Behavioural factors influencing individual investor decision-making process at the Nairobi Securities Exchange
Kirera, Fridah Karimi
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Although finance has been studied for thousands years, behavioral finance which usually considers the human behaviors in finance is quite a new area. Behavioral finance theories, which are based on the psychology, attempt to understand how emotions and cognitive errors influence individual investors' behaviors. The main objective of this study was to explore the behavioral factors influencing individual investors' decisions at the Nairobi Securities Exchange. As there are limited studies about behavioral finance in Kenya, this study is expected to contribute significantly to the development of this field in Kenya. This study begins with the existing theories in behavioral finance namely Efficient Market Hypothesis, Prospect theory, and Heuristic theory, based on which the conceptual framework is derived. A descriptive research design was adopted in conducting this study Hypotheses are derived from the existing theories. These hypotheses were tested using Bartlett's test of Sphercity with an acceptable level of significance associated probability less than 0.05 through the questionnaires distributed to individual investors at the Nairobi Securities Exchange. Primary data was collected using closed - ended questionnaires. Factor analysis was used to analyse data aided by SPSS; to show the relationship between independent variables (herding variables, market variables, prospect variables and heuristic variables) and the dependent variable (individual investor decision- making in the NSE); and to test the hypotheses. The research was analyzed using 95% confidence level to test hypotheses. The results show that there are five behavioral factors affecting the investment decision making process of individual investors at the NSE: Herding, Market, Prospect, Overconfidence and Gamblers fallacy, and Anchoring-availability bias. Most of these factors have moderate impacts while market factors have a high influence. The study failed to reject three null hypotheses stating that there is a significant relationship between the market, prospect and heuristics variables and individual investor's decision making process. The study rejected one null hypothesis concluding that there is no significant relationship between herding variables and individual investor investment decisions.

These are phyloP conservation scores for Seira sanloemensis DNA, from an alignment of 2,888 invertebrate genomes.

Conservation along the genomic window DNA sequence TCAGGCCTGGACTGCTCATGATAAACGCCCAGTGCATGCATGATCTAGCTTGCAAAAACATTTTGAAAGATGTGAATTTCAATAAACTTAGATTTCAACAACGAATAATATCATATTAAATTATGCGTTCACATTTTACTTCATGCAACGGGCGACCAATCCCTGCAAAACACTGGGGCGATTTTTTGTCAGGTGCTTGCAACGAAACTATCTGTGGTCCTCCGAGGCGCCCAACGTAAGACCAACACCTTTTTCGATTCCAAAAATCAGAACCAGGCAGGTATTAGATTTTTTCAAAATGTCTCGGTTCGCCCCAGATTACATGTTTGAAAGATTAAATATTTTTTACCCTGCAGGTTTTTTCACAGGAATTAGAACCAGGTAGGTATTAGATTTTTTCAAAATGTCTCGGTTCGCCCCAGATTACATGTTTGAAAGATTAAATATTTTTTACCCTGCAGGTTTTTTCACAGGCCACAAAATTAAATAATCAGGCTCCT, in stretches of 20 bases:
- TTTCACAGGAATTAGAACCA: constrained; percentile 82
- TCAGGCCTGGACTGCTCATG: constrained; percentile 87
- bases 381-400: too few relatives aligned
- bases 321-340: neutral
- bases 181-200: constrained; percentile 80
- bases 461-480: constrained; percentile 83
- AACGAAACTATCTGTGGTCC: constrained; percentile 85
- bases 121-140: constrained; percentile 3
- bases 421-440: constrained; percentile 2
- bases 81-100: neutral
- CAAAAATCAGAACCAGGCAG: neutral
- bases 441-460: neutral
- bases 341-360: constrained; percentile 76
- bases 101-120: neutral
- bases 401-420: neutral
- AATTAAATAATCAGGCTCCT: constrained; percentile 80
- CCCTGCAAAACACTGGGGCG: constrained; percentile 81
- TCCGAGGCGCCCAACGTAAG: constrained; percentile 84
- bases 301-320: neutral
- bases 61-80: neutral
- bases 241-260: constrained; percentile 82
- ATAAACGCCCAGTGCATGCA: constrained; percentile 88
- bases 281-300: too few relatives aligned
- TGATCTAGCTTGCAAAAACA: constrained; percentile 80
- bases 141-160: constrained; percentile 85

SubjectIndividual investor decision-making process
Individual investor decision making process at the Nairobi Securities Exchange
HG 4515.15 .K57 2015